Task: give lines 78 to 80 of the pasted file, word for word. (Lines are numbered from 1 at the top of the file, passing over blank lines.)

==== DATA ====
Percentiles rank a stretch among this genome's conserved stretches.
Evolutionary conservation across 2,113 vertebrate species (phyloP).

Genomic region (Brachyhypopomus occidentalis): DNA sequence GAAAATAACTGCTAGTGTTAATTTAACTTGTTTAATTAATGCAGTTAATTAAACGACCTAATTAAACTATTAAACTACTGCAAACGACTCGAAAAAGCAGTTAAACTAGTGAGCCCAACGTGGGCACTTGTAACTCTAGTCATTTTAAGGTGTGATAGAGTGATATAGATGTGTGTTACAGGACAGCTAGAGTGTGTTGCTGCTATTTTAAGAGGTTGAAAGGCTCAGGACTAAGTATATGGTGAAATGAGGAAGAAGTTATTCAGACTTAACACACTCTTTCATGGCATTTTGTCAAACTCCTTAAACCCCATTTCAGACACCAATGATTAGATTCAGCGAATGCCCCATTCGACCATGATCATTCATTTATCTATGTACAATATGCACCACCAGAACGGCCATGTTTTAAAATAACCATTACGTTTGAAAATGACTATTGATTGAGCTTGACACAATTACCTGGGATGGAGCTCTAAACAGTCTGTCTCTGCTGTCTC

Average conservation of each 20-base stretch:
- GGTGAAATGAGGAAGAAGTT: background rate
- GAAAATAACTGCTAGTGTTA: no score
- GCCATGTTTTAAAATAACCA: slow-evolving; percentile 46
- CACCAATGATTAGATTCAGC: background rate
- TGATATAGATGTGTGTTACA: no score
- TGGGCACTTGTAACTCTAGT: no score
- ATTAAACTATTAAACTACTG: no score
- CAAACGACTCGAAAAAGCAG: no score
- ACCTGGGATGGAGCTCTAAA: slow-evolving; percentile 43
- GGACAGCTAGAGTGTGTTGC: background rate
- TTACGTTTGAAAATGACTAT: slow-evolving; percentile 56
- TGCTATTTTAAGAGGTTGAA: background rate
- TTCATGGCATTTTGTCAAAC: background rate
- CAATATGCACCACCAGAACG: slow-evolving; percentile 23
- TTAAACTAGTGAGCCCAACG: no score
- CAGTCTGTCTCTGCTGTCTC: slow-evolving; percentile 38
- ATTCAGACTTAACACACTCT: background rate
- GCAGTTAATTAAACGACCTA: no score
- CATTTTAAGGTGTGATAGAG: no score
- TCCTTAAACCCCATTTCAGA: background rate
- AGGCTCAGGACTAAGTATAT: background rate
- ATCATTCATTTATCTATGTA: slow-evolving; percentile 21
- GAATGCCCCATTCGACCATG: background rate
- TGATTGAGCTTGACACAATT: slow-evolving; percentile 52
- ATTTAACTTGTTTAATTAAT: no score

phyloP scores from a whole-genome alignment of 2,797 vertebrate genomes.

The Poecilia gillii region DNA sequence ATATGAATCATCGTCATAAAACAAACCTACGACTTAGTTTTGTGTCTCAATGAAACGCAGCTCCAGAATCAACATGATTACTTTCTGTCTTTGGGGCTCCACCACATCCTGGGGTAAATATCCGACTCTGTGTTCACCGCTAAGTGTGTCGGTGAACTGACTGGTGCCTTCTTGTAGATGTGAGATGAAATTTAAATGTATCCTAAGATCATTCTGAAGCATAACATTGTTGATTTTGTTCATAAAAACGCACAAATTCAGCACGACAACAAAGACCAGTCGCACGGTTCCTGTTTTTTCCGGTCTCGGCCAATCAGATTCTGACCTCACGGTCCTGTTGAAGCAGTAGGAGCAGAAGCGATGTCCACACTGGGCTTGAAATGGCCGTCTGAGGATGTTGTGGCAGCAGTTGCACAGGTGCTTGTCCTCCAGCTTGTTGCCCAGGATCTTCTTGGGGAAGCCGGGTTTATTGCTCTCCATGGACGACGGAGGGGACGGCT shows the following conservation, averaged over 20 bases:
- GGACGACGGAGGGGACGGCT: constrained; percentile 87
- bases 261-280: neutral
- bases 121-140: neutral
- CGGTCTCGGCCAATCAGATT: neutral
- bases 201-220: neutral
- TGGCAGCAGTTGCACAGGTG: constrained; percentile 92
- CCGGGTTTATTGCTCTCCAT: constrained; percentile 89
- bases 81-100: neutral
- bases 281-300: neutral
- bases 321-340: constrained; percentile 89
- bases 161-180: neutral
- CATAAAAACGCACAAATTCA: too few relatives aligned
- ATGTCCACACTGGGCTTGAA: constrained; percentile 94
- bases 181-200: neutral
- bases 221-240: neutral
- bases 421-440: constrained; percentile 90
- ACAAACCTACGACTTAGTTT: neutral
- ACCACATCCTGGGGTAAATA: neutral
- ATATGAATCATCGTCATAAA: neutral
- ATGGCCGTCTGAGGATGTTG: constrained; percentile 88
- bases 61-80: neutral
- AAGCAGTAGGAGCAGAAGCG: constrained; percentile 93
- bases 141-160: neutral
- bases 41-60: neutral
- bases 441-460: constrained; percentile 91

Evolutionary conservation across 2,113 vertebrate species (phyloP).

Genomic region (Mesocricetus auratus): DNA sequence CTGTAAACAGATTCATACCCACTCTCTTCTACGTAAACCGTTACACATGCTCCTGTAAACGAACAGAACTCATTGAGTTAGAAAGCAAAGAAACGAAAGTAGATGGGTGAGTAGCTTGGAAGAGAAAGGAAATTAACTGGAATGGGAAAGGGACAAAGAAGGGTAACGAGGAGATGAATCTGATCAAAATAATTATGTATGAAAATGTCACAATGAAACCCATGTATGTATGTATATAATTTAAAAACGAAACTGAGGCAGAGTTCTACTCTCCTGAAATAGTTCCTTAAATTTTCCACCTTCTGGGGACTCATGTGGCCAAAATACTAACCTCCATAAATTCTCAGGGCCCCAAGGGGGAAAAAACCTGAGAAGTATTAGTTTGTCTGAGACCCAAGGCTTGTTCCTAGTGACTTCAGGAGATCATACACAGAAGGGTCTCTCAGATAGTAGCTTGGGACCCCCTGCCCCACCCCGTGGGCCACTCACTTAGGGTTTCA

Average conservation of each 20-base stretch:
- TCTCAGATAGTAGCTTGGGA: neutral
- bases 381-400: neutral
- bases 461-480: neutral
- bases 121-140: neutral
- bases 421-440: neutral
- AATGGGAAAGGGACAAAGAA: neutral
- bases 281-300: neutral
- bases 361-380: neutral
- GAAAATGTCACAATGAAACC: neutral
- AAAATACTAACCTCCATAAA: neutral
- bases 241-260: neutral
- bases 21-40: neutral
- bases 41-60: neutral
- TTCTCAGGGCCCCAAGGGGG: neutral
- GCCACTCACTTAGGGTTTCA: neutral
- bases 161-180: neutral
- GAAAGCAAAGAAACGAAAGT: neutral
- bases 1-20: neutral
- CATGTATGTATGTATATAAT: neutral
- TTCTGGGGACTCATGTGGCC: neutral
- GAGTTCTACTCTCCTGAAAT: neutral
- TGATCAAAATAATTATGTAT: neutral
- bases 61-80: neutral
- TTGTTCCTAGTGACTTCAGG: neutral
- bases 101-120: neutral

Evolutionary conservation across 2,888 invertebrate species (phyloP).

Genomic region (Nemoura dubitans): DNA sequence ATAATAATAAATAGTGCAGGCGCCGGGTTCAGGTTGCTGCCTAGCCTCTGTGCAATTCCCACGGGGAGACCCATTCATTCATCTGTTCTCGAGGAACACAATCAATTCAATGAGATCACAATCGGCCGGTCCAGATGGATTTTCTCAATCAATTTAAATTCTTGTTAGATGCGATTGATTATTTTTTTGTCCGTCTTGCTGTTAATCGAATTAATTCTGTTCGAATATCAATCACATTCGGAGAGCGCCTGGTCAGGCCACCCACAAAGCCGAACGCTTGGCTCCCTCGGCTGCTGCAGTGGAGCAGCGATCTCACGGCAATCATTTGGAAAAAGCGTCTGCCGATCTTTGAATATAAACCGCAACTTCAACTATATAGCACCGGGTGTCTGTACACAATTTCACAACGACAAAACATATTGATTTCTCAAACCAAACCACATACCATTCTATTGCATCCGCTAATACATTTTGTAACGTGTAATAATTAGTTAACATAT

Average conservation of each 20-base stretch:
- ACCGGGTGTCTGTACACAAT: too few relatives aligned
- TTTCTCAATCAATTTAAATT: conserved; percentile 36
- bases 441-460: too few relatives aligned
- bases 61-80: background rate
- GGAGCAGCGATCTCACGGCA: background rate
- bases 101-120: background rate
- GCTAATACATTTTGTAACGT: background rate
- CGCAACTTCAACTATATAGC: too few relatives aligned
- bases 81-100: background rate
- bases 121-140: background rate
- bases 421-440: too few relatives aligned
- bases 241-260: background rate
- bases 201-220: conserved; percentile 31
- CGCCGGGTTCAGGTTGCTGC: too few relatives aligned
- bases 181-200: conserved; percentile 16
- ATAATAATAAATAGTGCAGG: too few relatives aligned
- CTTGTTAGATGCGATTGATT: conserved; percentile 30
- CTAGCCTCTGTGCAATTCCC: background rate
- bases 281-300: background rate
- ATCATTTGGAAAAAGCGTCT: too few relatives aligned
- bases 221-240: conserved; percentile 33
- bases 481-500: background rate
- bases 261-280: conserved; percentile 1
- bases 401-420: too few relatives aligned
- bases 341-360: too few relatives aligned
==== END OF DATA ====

- CATGTATGTATGTATATAAT: neutral
- TTCTGGGGACTCATGTGGCC: neutral
- GAGTTCTACTCTCCTGAAAT: neutral